The Enright Files: Conversations with some of Ireland's finest writers
There may be no nation more literary than Ireland. As much as the Irish are renowned, or notorious, for their abundant gifts of gab and blarney, it's the written word where they've proven to be global cultural heavyweights.
With a population only slightly bigger than that of the Greater Toronto Area, Ireland has produced four Nobel Prize winners in literature — William Butler Yeats, George Bernard Shaw, Samuel Beckett and Seamus Heaney. A list that doesn't even include the most renowned prose stylist of the 20th Century, James Joyce.
On this month's edition of The Enright Files, with Bloomsday a little less than two weeks away, we revisit some interviews with Ireland's finest writers of fiction: Colm Toibin, Anne Enright, John Banville and Colum McCann, conversations about the art of fiction and a literary sensibility that is both universally resonant and discernibly Irish.
Colm Toibin once said that he finds no pleasure in writing — other than the fact that he doesn't have to work for someone who bullies him. And he doesn't have to leave the house in the morning. But you don't have to spend much time with his nine novels and two collections before it becomes evident that he does take tremendous care with language and his characters.
His books have won — or been shortlisted for — dozens of awards, but he may be best-known for his novel, Brooklyn, in no small part because of the Academy Award-nominated film adapted from it.
It's the story of a young woman who, like so many of her fellow Irish in the past two centuries, crosses the Atlantic to start a new life in North America. She leaves Enniscorthy, the small town in southeastern Ireland where she grew up, by a priest who says he can find her work in his parish in Brooklyn. Enniscorthy also happens to be Toibin's hometown.
Brooklyn is about a woman longing for home and looking for her place in the world. It's a spare, quiet book ... one which, as one reviewer noted, makes the mundane seem momentous. Michael Enright interviewed Colm Toibin in May 2009, shortly after Brooklyn was published.
The celebrated Irish novelist Anne Enright, once observed that being a mother means "being nice to your children as often as possible". It's a great idea, but tough to achieve. Or, just easier to ignore if you're the matriarch at the centre of Ms. Enright's novel The Green Road.
Rosaleen is in her late seventies. She presides over the Madigan clan — which includes four grown children: Constance, Dan, Emmet and Hanna. She's grumpy and demanding, self-centred and self-pitying. None of her children measure up to expectations, and she lets them know it. Which may be why all but one have scattered around the globe, spending as little time as possible in her company. When Rosaleen decides to sell the family home, everyone gathers for one last Christmas dinner, and mundane tensions erupt into a crisis.
Anne Enright often writes about the complicated stew that is a family. In her novel The Gathering, a sister tries to understand her brother's suicide. And The Forgotten Waltz is the story of an adulterous affair. Critical response to The Green Road has been rapturous.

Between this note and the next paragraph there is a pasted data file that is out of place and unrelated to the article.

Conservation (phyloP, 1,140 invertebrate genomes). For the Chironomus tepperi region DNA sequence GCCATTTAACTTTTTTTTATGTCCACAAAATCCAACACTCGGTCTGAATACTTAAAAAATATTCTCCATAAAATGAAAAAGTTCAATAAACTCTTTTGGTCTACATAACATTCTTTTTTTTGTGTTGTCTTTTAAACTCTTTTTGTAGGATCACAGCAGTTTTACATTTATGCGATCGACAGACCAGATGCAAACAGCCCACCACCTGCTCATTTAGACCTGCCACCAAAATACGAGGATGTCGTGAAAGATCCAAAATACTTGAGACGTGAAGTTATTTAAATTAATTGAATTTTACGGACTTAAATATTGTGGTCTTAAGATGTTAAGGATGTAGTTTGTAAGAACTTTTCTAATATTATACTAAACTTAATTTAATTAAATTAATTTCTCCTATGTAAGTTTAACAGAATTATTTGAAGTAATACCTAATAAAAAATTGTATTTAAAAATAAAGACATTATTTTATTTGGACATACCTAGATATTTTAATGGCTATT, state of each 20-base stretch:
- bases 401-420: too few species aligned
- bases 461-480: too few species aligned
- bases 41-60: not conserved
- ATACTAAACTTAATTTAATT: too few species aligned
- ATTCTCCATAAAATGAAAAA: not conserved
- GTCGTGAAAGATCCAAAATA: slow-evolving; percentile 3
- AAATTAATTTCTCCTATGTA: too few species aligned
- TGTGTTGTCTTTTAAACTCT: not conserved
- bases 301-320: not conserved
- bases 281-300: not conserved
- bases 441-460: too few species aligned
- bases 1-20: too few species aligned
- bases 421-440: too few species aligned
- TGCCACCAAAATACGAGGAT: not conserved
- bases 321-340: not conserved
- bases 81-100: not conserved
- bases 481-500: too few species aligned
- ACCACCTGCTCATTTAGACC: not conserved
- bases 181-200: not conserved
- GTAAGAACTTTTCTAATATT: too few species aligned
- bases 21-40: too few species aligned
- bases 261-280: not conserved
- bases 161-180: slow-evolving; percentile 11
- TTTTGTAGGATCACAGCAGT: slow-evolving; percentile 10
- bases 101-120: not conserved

Anne Enright won the Man Booker Prize and the Irish Fiction Award for The Gathering. Her novel, The Forgotten Waltz, was awarded the Andrew Carnegie Medal for Excellence in Fiction. She is also the author of a collection of short stories entitled Yesterday's Weather.
John Banville is one of the most prolific Irish fiction writers living today. He's written eighteen novels under his own name and another ten works of crime fiction under his nom de plume, Benjamin Black.
But it's the quality, not the quantity, that is most remarkable about Banville. He's widely considered one of the greatest living writers in English and has very few peers as a prose stylist.
More than anything else, the experience of reading Banville is one of luxuriating in the pleasure of the perfectly chosen word. the thrill of exquisitely turned phrases and sentences that could not have been engineered more sleekly.
He won the Booker Prize for his 2005 novel, The Sea, the Franz Kafka prize and several Irish Book Awards.
In 2015, he published The Blue Guitar, a funny, arch and erudite novel narrated by the quaintly named Oliver Orway Orme.
Oliver is immensely gifted in three ways: as a painter, as a thief, and as a raconteur. Two of those vocations lead to ignoble ends: he abandons his art out of indolence and lack of inspiration, and he gives in to his kleptomaniacal impulses.
He is also, by his own admission, self-sabotaging, weak-willed, hypocritical and unethical. But as a narrator, Oliver is as engaging and entertaining as he is unadmirable.
Michael interviewed John Banville a few months after The Blue Guitar was published.
Like Colm Toibin's heroine in Brooklyn, Colum McCann left Ireland and found himself making a new life in New York.
His most celebrated work, Let The Great World Spin, captured the New York of the mid-1970s with an uncanny ear for the symphony of voices of the wild and gritty diversity of the city from a 38-year-old sex worker and grandmother to mothers stricken by the loss of their sons in the Vietnam War.
That ear, and a talent for turning historical events into the stuff of fiction, has led him to re-animate historical figures like Frederick Douglass and the architect of the Northern Ireland peace accord, writing them as complex characters full of very human irritations, doubts, and loves.
Those talents have won him the National Book Award, in addition to many other honours for his ten books.
His latest book, Letters to a Young Writer, includes reflections on character, plot, and how to locate that "human music" that turns facts and ideas into literature.